Origin of ubiquity
Examples from the Web for ubiquity
A great benefit of the ubiquity of the Internet in the developed world has been the facilitation of a new age of entrepreneurship.
“I think as the ubiquity of French fries prove, everyone loves a crispy fried potato,” he said in an email.
The argument for open carry goes that the ubiquity of guns will normalize them in the public eye.Gun Control Group Moms Demand Action Asking Kroger to Ban Guns in Stores|Brandy Zadrozny|August 18, 2014|DAILY BEAST
Just consider the ubiquity of the products: the Honeywell thermostat, the Saul Bass credit scenes.
As with most things, the British comedy Absolutely Fabulous skewered the absurdity years before its current ubiquity.
Then there's Jenkins, why here's a way provided, through the benignity and ubiquity of the law—for at once satisfying this debt.The Frontiersmen|Gustave Aimard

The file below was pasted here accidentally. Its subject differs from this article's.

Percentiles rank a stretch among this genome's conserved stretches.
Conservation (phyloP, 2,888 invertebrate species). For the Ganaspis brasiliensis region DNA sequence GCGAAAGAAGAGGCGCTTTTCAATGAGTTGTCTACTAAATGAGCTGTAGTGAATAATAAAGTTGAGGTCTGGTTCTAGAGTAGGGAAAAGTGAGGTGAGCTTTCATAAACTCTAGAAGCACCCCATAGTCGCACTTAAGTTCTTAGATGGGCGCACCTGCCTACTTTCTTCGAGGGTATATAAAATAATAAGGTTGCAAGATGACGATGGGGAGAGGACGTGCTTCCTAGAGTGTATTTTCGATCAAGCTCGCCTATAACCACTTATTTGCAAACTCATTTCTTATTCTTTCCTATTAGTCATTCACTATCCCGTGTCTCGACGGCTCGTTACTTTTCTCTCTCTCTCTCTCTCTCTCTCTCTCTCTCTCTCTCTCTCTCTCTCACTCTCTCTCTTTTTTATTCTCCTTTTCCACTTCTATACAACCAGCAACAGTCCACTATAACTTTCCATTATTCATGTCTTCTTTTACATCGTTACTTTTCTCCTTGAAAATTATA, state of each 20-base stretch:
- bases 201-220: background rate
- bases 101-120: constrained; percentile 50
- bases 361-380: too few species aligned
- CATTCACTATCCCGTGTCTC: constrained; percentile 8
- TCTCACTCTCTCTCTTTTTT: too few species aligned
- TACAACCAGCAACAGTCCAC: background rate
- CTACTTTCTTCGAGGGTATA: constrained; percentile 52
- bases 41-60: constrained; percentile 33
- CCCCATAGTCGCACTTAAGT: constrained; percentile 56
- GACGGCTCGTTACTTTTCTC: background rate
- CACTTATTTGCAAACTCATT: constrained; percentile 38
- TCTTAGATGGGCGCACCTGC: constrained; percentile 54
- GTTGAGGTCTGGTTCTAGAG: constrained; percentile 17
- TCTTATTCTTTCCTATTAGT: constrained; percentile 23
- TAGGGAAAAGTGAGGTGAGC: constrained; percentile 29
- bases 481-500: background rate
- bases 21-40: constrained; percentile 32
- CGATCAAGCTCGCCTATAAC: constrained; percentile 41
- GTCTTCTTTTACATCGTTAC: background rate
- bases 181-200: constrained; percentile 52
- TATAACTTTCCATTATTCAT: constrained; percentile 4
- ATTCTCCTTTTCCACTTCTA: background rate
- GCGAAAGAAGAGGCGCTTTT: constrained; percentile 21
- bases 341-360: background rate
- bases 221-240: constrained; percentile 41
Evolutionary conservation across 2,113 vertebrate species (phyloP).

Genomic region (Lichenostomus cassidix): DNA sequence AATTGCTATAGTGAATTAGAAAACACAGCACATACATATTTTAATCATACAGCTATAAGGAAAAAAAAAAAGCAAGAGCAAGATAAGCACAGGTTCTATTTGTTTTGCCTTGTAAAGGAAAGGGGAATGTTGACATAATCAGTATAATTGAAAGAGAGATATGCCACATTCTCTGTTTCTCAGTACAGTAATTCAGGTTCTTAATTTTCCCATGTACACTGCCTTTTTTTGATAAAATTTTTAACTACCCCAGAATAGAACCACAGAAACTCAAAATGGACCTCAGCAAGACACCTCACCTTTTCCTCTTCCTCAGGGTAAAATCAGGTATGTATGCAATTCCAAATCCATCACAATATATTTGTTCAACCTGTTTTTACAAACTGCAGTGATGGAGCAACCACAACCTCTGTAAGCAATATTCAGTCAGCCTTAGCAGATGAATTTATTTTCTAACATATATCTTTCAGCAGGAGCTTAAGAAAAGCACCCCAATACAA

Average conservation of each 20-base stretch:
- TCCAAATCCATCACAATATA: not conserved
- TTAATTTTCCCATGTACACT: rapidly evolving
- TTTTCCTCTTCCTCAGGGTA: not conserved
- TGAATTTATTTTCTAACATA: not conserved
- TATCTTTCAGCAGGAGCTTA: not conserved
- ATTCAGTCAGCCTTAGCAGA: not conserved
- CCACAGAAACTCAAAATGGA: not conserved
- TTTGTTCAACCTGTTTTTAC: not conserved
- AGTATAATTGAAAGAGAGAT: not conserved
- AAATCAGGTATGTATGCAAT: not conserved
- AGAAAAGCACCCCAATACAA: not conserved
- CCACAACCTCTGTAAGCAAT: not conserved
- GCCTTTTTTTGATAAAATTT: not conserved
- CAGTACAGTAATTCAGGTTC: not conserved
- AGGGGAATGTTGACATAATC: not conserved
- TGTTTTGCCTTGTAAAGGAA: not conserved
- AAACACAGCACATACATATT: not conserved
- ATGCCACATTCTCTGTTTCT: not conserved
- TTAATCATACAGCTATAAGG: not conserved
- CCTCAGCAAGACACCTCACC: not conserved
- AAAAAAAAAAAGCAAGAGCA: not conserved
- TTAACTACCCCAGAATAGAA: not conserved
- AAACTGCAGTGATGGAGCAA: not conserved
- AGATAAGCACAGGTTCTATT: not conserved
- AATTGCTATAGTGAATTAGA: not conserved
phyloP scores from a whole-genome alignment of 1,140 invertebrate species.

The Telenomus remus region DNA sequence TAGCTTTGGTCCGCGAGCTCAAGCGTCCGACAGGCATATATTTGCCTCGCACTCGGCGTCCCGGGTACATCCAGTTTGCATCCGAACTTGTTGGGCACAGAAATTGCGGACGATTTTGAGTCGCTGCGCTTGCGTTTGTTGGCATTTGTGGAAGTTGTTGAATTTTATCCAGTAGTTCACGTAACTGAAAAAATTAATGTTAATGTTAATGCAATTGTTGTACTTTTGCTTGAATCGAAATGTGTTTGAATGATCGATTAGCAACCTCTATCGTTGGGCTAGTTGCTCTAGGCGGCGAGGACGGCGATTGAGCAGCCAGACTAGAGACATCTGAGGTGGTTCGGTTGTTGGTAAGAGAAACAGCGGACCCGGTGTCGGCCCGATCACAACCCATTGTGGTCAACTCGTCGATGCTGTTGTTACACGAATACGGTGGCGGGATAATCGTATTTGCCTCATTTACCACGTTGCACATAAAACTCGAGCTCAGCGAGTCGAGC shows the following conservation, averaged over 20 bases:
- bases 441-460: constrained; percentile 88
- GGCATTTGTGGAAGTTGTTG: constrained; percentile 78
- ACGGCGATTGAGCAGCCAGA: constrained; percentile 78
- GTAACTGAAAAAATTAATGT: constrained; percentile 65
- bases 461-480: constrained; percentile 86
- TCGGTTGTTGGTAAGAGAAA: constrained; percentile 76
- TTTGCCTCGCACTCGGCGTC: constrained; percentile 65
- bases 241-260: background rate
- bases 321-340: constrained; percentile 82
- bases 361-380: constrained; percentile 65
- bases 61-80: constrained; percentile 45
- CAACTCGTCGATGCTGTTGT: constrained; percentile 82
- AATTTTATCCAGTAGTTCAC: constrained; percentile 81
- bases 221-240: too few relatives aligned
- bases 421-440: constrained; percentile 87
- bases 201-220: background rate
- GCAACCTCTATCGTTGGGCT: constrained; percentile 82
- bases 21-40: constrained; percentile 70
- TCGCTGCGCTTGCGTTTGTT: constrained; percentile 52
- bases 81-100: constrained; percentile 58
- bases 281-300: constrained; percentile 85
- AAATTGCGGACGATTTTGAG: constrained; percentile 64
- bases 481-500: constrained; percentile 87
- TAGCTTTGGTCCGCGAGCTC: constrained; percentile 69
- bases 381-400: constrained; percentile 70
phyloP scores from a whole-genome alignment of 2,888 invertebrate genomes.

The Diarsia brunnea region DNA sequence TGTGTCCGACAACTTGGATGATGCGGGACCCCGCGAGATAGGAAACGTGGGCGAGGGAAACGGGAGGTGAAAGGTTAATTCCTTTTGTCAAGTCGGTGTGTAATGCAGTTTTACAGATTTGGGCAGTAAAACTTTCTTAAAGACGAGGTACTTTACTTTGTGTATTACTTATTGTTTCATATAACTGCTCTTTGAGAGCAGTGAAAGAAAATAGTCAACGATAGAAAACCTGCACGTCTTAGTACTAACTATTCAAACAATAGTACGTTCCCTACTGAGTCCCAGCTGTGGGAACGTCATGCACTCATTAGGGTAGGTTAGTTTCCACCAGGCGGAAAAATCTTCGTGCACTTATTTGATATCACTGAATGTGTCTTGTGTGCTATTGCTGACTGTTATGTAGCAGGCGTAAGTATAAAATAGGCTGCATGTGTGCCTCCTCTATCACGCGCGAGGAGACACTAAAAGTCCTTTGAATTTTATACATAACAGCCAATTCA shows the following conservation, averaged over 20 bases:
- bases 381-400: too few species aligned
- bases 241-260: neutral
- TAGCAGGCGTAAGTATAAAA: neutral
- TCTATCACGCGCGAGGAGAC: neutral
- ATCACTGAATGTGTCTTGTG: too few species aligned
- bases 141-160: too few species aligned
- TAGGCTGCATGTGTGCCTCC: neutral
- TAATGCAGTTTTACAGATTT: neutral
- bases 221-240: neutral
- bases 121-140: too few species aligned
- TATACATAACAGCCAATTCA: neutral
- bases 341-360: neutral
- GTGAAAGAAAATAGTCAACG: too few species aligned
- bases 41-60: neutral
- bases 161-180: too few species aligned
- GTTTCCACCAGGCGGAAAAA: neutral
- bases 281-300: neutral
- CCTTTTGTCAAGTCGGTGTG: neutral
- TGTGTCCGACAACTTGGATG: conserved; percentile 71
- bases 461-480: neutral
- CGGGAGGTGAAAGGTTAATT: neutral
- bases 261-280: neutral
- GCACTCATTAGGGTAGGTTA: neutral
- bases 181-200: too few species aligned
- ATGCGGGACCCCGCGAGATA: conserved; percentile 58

And this record gives some notion of the extraordinary energy and ubiquity of the Athenian armies.Euripedes and His Age|Gilbert Murray
His ubiquity, his omniscience, have indeed never been disproved by his critics or his enemies.The Works of Honor de Balzac|Honor de Balzac
He has raised us to partake, as it were, in the ubiquity of his own beneficence.A History of American Christianity|Leonard Woolsey Bacon
Its home is ubiquity; like the sphere of Hermes, its centre is everywhere, its circumference nowhere.
Word Origin and History for ubiquity
1570s, from Middle French ubiquité (17c.), from Latin ubique "everywhere," from ubi "where" (see ubi) + que "any, also, ever," a suffix that can give universal meaning to the word it is attached to. Originally a Lutheran theological position maintaining the omnipresence of Christ.